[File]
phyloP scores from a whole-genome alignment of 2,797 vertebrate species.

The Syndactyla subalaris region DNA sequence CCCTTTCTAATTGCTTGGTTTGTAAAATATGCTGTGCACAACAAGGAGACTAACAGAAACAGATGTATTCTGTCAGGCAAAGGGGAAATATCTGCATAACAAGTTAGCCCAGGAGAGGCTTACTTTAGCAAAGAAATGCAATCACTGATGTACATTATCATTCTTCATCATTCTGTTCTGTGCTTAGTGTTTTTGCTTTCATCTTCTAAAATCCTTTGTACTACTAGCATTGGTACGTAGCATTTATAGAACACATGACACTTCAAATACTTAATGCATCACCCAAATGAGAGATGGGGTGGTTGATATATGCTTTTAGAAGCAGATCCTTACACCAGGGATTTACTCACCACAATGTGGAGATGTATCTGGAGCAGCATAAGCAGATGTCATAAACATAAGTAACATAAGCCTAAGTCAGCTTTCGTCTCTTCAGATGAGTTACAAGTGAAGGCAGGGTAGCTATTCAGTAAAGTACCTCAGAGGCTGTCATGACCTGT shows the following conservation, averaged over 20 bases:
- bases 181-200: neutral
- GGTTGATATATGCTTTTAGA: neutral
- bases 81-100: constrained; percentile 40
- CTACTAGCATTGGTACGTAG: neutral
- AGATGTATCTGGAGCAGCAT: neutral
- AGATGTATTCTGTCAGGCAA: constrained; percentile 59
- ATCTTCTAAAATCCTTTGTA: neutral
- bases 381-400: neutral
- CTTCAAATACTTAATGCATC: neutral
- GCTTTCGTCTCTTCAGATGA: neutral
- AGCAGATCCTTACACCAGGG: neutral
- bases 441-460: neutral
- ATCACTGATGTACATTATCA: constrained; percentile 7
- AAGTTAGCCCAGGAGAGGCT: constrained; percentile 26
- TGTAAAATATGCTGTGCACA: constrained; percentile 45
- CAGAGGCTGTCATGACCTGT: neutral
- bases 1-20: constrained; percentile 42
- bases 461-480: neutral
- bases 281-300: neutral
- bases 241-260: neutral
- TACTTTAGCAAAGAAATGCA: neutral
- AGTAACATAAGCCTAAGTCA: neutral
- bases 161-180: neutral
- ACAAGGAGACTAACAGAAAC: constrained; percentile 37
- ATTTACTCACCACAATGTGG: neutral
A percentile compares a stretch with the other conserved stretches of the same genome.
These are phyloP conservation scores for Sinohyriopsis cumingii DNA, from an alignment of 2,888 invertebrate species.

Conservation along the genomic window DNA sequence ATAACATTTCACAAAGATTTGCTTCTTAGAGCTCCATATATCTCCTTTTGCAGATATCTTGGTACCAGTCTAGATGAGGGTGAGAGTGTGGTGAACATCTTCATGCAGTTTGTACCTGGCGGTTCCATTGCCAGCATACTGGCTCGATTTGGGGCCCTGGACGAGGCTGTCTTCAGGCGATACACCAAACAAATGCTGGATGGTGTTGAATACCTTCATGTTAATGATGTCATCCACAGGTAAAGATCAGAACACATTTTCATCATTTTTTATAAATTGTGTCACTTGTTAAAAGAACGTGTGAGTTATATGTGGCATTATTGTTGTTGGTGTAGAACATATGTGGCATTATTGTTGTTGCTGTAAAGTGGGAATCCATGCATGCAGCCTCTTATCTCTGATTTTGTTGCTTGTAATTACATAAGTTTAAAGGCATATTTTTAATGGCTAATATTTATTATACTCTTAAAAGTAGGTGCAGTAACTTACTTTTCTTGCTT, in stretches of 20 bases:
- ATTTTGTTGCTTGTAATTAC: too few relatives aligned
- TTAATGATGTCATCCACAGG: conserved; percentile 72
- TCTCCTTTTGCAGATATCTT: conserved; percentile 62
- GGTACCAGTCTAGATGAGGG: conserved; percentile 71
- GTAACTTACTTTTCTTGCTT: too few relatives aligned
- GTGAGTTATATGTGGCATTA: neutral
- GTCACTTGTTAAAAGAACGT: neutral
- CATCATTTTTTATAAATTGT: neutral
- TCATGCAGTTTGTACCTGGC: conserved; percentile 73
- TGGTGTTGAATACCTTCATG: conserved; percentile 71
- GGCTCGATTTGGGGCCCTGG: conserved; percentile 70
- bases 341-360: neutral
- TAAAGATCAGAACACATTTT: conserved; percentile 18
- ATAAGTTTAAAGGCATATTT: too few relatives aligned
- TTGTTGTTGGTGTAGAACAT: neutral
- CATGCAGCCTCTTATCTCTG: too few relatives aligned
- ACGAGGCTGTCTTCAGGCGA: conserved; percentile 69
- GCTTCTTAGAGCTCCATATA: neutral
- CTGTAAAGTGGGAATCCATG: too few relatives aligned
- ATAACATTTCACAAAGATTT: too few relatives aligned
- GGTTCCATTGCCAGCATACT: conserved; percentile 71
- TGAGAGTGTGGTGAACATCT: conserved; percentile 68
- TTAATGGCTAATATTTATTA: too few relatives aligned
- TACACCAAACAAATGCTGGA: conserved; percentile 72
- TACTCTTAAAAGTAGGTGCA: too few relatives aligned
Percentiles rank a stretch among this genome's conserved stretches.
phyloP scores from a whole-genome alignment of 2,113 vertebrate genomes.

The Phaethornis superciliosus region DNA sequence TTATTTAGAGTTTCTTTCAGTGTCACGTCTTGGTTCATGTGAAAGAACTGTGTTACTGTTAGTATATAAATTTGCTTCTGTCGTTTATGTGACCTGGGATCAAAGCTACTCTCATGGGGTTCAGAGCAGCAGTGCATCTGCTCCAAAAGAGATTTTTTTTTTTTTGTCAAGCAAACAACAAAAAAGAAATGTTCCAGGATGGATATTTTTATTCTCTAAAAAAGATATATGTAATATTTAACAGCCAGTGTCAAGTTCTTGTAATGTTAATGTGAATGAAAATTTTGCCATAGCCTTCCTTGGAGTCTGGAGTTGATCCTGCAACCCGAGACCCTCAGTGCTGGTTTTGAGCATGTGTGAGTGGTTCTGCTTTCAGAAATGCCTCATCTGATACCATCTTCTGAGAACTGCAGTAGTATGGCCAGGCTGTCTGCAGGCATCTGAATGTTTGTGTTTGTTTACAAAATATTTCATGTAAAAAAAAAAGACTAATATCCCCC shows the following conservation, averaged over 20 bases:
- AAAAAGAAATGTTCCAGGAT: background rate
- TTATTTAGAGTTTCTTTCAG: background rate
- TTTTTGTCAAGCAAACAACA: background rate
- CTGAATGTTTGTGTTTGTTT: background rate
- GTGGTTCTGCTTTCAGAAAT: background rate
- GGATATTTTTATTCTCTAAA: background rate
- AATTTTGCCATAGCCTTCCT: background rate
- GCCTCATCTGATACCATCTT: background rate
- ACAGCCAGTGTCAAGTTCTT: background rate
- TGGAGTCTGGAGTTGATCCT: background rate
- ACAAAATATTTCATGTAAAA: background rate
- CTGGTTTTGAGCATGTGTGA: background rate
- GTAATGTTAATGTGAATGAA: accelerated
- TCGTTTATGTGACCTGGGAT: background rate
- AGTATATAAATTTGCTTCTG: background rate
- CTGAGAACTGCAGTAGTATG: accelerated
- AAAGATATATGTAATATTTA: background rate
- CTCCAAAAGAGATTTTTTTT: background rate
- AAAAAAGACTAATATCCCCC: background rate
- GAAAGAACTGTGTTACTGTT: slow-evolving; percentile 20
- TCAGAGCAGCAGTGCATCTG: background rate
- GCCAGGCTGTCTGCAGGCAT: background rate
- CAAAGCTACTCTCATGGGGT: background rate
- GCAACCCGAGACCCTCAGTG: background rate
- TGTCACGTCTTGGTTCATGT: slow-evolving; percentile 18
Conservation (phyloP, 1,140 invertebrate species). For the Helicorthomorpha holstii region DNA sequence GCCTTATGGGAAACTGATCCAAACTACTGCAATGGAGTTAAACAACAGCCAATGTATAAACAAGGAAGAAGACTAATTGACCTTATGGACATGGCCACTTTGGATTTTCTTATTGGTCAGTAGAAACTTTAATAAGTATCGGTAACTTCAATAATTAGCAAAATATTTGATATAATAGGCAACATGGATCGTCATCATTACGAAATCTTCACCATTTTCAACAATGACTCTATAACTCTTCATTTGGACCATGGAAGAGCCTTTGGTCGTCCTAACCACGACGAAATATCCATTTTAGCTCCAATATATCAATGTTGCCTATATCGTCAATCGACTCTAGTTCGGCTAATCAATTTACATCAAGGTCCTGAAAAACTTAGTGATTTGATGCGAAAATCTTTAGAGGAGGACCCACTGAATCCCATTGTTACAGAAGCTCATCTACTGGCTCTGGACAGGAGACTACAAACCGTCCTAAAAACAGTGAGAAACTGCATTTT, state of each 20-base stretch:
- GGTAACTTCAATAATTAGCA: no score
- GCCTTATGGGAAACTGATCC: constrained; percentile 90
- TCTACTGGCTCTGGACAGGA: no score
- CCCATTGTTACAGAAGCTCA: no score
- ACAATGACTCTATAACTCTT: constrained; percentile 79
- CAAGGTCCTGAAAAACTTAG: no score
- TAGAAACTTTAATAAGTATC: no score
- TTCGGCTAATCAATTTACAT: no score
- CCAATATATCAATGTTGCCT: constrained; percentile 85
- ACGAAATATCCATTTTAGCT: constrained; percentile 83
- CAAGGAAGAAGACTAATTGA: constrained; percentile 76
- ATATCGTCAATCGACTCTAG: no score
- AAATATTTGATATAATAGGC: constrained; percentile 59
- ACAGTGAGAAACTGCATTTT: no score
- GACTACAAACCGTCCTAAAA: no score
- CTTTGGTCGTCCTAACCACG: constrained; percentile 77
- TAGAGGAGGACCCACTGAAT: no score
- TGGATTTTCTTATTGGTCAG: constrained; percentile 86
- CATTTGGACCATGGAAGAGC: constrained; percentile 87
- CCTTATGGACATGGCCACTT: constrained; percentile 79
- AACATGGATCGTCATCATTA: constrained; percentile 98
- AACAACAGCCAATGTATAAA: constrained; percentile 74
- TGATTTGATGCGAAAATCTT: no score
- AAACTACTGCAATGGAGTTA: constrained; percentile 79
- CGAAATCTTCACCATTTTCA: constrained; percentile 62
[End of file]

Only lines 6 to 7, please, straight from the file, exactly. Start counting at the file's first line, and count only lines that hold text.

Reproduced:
- CTACTAGCATTGGTACGTAG: neutral
- AGATGTATCTGGAGCAGCAT: neutral